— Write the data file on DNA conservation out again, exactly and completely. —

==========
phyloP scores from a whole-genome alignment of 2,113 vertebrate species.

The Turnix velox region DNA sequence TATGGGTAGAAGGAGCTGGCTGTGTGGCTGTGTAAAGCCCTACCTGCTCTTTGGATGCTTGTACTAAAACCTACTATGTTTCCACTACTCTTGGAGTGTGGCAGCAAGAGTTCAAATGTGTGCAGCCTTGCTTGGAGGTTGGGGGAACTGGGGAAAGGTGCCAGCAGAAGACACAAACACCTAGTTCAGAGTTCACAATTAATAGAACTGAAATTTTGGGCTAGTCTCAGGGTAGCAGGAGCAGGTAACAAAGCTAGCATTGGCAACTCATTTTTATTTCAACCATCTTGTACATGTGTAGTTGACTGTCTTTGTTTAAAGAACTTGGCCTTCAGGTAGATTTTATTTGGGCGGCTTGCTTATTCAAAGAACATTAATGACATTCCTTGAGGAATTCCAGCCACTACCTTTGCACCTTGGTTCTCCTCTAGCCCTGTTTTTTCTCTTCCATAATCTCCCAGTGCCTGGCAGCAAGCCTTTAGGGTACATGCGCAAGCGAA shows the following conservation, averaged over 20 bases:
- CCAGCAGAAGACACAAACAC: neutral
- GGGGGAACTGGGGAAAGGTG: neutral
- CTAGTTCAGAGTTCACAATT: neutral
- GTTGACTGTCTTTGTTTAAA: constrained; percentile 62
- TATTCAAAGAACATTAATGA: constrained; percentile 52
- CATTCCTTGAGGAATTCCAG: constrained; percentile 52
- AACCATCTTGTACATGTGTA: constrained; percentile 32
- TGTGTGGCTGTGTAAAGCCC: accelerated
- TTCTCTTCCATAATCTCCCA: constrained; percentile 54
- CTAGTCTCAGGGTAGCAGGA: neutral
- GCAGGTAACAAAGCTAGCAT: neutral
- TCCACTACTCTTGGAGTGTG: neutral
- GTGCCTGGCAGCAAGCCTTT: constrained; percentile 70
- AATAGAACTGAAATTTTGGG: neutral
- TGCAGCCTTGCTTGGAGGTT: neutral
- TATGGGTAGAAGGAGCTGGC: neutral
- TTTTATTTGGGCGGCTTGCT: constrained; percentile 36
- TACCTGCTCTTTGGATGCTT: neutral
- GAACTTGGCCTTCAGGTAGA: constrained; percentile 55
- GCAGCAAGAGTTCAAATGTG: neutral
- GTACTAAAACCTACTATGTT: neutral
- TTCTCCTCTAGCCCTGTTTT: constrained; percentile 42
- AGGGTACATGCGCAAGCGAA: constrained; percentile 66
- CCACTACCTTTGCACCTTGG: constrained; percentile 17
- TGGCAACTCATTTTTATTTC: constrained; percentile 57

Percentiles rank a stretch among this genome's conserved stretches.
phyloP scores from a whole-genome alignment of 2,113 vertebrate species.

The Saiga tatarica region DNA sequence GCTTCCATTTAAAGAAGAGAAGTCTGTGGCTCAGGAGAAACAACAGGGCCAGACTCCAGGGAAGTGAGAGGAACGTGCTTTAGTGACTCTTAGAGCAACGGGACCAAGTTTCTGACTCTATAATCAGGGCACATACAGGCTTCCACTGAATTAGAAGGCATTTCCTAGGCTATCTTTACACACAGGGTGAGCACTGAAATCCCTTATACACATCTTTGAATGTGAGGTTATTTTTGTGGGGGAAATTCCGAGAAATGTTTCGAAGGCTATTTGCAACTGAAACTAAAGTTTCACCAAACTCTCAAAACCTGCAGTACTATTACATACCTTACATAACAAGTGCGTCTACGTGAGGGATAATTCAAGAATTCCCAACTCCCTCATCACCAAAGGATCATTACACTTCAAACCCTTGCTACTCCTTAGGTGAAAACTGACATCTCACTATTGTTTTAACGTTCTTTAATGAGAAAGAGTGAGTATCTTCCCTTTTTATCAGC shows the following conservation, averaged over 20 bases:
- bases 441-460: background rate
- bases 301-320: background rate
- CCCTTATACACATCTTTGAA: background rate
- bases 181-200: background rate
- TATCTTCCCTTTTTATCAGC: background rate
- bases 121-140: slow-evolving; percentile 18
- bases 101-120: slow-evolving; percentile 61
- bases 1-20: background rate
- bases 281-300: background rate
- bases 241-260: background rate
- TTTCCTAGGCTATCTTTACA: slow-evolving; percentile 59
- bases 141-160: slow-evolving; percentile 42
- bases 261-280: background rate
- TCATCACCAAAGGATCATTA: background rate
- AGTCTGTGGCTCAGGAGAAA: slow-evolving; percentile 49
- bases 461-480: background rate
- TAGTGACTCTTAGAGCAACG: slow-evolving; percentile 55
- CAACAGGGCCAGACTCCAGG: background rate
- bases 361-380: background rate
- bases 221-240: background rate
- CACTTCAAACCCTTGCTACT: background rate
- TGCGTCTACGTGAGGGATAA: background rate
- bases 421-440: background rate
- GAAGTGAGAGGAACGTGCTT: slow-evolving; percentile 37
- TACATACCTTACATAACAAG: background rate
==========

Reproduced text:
phyloP scores from a whole-genome alignment of 2,113 vertebrate species.

The Turnix velox region DNA sequence TATGGGTAGAAGGAGCTGGCTGTGTGGCTGTGTAAAGCCCTACCTGCTCTTTGGATGCTTGTACTAAAACCTACTATGTTTCCACTACTCTTGGAGTGTGGCAGCAAGAGTTCAAATGTGTGCAGCCTTGCTTGGAGGTTGGGGGAACTGGGGAAAGGTGCCAGCAGAAGACACAAACACCTAGTTCAGAGTTCACAATTAATAGAACTGAAATTTTGGGCTAGTCTCAGGGTAGCAGGAGCAGGTAACAAAGCTAGCATTGGCAACTCATTTTTATTTCAACCATCTTGTACATGTGTAGTTGACTGTCTTTGTTTAAAGAACTTGGCCTTCAGGTAGATTTTATTTGGGCGGCTTGCTTATTCAAAGAACATTAATGACATTCCTTGAGGAATTCCAGCCACTACCTTTGCACCTTGGTTCTCCTCTAGCCCTGTTTTTTCTCTTCCATAATCTCCCAGTGCCTGGCAGCAAGCCTTTAGGGTACATGCGCAAGCGAA shows the following conservation, averaged over 20 bases:
- CCAGCAGAAGACACAAACAC: neutral
- GGGGGAACTGGGGAAAGGTG: neutral
- CTAGTTCAGAGTTCACAATT: neutral
- GTTGACTGTCTTTGTTTAAA: constrained; percentile 62
- TATTCAAAGAACATTAATGA: constrained; percentile 52
- CATTCCTTGAGGAATTCCAG: constrained; percentile 52
- AACCATCTTGTACATGTGTA: constrained; percentile 32
- TGTGTGGCTGTGTAAAGCCC: accelerated
- TTCTCTTCCATAATCTCCCA: constrained; percentile 54
- CTAGTCTCAGGGTAGCAGGA: neutral
- GCAGGTAACAAAGCTAGCAT: neutral
- TCCACTACTCTTGGAGTGTG: neutral
- GTGCCTGGCAGCAAGCCTTT: constrained; percentile 70
- AATAGAACTGAAATTTTGGG: neutral
- TGCAGCCTTGCTTGGAGGTT: neutral
- TATGGGTAGAAGGAGCTGGC: neutral
- TTTTATTTGGGCGGCTTGCT: constrained; percentile 36
- TACCTGCTCTTTGGATGCTT: neutral
- GAACTTGGCCTTCAGGTAGA: constrained; percentile 55
- GCAGCAAGAGTTCAAATGTG: neutral
- GTACTAAAACCTACTATGTT: neutral
- TTCTCCTCTAGCCCTGTTTT: constrained; percentile 42
- AGGGTACATGCGCAAGCGAA: constrained; percentile 66
- CCACTACCTTTGCACCTTGG: constrained; percentile 17
- TGGCAACTCATTTTTATTTC: constrained; percentile 57

Percentiles rank a stretch among this genome's conserved stretches.
phyloP scores from a whole-genome alignment of 2,113 vertebrate species.

The Saiga tatarica region DNA sequence GCTTCCATTTAAAGAAGAGAAGTCTGTGGCTCAGGAGAAACAACAGGGCCAGACTCCAGGGAAGTGAGAGGAACGTGCTTTAGTGACTCTTAGAGCAACGGGACCAAGTTTCTGACTCTATAATCAGGGCACATACAGGCTTCCACTGAATTAGAAGGCATTTCCTAGGCTATCTTTACACACAGGGTGAGCACTGAAATCCCTTATACACATCTTTGAATGTGAGGTTATTTTTGTGGGGGAAATTCCGAGAAATGTTTCGAAGGCTATTTGCAACTGAAACTAAAGTTTCACCAAACTCTCAAAACCTGCAGTACTATTACATACCTTACATAACAAGTGCGTCTACGTGAGGGATAATTCAAGAATTCCCAACTCCCTCATCACCAAAGGATCATTACACTTCAAACCCTTGCTACTCCTTAGGTGAAAACTGACATCTCACTATTGTTTTAACGTTCTTTAATGAGAAAGAGTGAGTATCTTCCCTTTTTATCAGC shows the following conservation, averaged over 20 bases:
- bases 441-460: background rate
- bases 301-320: background rate
- CCCTTATACACATCTTTGAA: background rate
- bases 181-200: background rate
- TATCTTCCCTTTTTATCAGC: background rate
- bases 121-140: slow-evolving; percentile 18
- bases 101-120: slow-evolving; percentile 61
- bases 1-20: background rate
- bases 281-300: background rate
- bases 241-260: background rate
- TTTCCTAGGCTATCTTTACA: slow-evolving; percentile 59
- bases 141-160: slow-evolving; percentile 42
- bases 261-280: background rate
- TCATCACCAAAGGATCATTA: background rate
- AGTCTGTGGCTCAGGAGAAA: slow-evolving; percentile 49
- bases 461-480: background rate
- TAGTGACTCTTAGAGCAACG: slow-evolving; percentile 55
- CAACAGGGCCAGACTCCAGG: background rate
- bases 361-380: background rate
- bases 221-240: background rate
- CACTTCAAACCCTTGCTACT: background rate
- TGCGTCTACGTGAGGGATAA: background rate
- bases 421-440: background rate
- GAAGTGAGAGGAACGTGCTT: slow-evolving; percentile 37
- TACATACCTTACATAACAAG: background rate